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This Artist Prepares You for Space by Sealing You in Metallic Membranes

Findings from Lucy McRae's space experiment may have practical medical applications in the real world.

This article was originally published on November 17, 2014 but we think it still rocks!

Self-described body architect Lucy McRae set out to investigate the intricacies of growing a baby in space. The work eventually evolved into a unique day spa titled Prepping the Body for Space that vacuum-sealed audience members of the London Design Festival within metallic membranes. McRae was surprised how positively users responded to the experience, one that had the potential to be both claustrophobic and terrifying. Rather than become anxious, many mentioned that the vacuum was comforting and relieved various physical ailments.  

She's continued to build off the concepts behind the work, and to reimagine how a project that was originally conceived artistically could have practical applications. The Creators Project spoke to Lucy McRae about the Prepping the Body for Space project:

Lucy McRae, Prepping the Body for Space, London Design Festival 2014. 

The Creators Project: Let’s talk about the vacuum day spa that you showed at London Design Festival. How did you develop the concept?

Lucy Mcrae: It’s very bizarre how un-choreographed the trajectory of my projects evolve. The word ‘serendipity’ keeps recurring when it comes to how my projects take shape. Because for me, it’s like, each project whether it’s been done three years ago or three months ago, there’s no stopping or starting. It’s this long thread that I’m exploring. It continues on from the explorations I was doing around growing a fetus in zero gravity. I jumped on how the future of mobility is how the body will behave in zero gravity. My projects follow quite a similar creative process where I’m in my study by myself and exploring in a somewhat blind kind of way. In this particular one, sitting on a chair, with a vacuum cleaner, wrapping these membranes around my body.

Image: Miguel Santa Clara, via

Doesn’t that feel claustrophobic?

No, not at all. For me it’s not. I was sort of asking myself why is being in this terrifying, grotesque—but somehow beautiful thing—why is it relaxing? Then we found vacuum cubes, which are a three dimensional version of the same asphyxiation. I was thinking “there’s got to be a medical reason as to why this is pleasurable, apart from the asphyxiation” and then within 20 minutes, it was like this kind of really fast epiphany, where I then discovered through looking at S&M cults that NASA in the 60s developed this lower body negative pressure device which was a chamber that pumps blood to the lower extremities because of gravitational pressure.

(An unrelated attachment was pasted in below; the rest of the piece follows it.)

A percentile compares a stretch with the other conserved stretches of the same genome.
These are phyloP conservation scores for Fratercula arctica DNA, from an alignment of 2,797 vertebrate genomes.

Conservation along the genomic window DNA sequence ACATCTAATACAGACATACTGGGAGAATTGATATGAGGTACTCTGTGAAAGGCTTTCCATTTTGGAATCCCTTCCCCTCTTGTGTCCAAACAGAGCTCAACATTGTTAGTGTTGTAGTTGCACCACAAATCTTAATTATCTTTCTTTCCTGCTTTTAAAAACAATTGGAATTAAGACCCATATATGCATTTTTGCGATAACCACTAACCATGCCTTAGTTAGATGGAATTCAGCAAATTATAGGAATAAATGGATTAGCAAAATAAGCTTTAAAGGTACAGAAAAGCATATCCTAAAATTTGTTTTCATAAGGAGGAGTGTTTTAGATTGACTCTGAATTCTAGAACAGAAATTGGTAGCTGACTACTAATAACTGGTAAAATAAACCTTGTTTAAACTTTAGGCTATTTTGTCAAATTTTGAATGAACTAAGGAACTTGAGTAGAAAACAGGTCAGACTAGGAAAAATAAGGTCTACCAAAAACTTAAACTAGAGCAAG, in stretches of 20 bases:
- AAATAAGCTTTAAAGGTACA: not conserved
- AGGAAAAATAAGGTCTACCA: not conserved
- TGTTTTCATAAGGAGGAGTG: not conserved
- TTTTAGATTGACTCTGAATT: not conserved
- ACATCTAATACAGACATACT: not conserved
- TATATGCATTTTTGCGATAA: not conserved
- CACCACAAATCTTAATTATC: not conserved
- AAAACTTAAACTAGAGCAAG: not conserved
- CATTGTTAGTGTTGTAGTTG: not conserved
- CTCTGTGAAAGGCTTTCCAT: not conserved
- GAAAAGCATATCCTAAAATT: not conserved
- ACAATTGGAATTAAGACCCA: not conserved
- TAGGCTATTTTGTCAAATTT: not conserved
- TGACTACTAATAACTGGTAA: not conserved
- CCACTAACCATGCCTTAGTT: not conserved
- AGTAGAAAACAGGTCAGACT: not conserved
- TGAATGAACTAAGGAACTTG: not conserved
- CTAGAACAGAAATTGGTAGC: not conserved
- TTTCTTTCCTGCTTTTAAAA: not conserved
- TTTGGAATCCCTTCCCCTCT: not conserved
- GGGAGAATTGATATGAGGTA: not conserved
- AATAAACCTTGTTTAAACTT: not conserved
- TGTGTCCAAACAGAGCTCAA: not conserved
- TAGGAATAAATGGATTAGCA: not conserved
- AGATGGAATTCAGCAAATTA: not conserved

NASA developed it as a rehab method for astronauts didn’t they?

Exactly. NASA built a lower body negative pressure device to pump blood to the astronaut's lower extremities. Discovering the connection between space travel and what I had been experimenting with was an incredible moment. To discover my work could be underpinned by fact, that it had the potential to have some medical and scientific relevance, made it all the more important to continue working on. I continue to find incredible relationships between where I want to go in an intuitive, artistic way, and where science has gone or could be going.

McRae was surprised to find that Prep your Body for Space could have practical effects for real users. 
Image: Miguel Santa Clara, via

You produced a piece where audience members could experience vacuum therapy for themselves. You even had people come back for multiple treatments.

Yep! This guy said “it puts my body back into place,” another said “I feel like my back’s better,” “it’s like a relaxing nightmare.” 

What’s the next step for vacuum therapy? Is this something that we all might eventually have in our homes?

Well I’m now at the point where I want to prove the concept. I’m interested in human performance laboratories where you can biometrically send what’s happening to the body on a minute level—so I want to now take the next level of actually being able to let people know what’s happening to their body while they’re inside this vacuum.

Image: Miguel Santa Clara, via

What does it feel like to make art that may end up having real-world implications?

The fact that vacuum therapy could become a part of something that’s an everyday ritual for improving the biology of the body is a phenomenal concept to me. These are certainly aspects that I’m looking to develop at the very, very early stages.

Is performance/experience a medium that you’ll keep working within to explore that?

I’m wanting to take this area of research by collaborating it with experts who can prove some of the real scientific and biological effects of what I’m doing, but at the same time continue in a very artistic way. Even though I love making films, I’m also now interested in creating experiences. In films, I love creating these alternate worlds that people can, with their eyeballs, look into. But if I can create alternate worlds that people can actually step into, and if they’re willing to become a character in that world, I think that it’s great to create moments where people are vulnerable. I like the idea of that. In my experience, some of the most shifting moments are when I’m really out of my comfort zone. I’m interested in creating those experiences.

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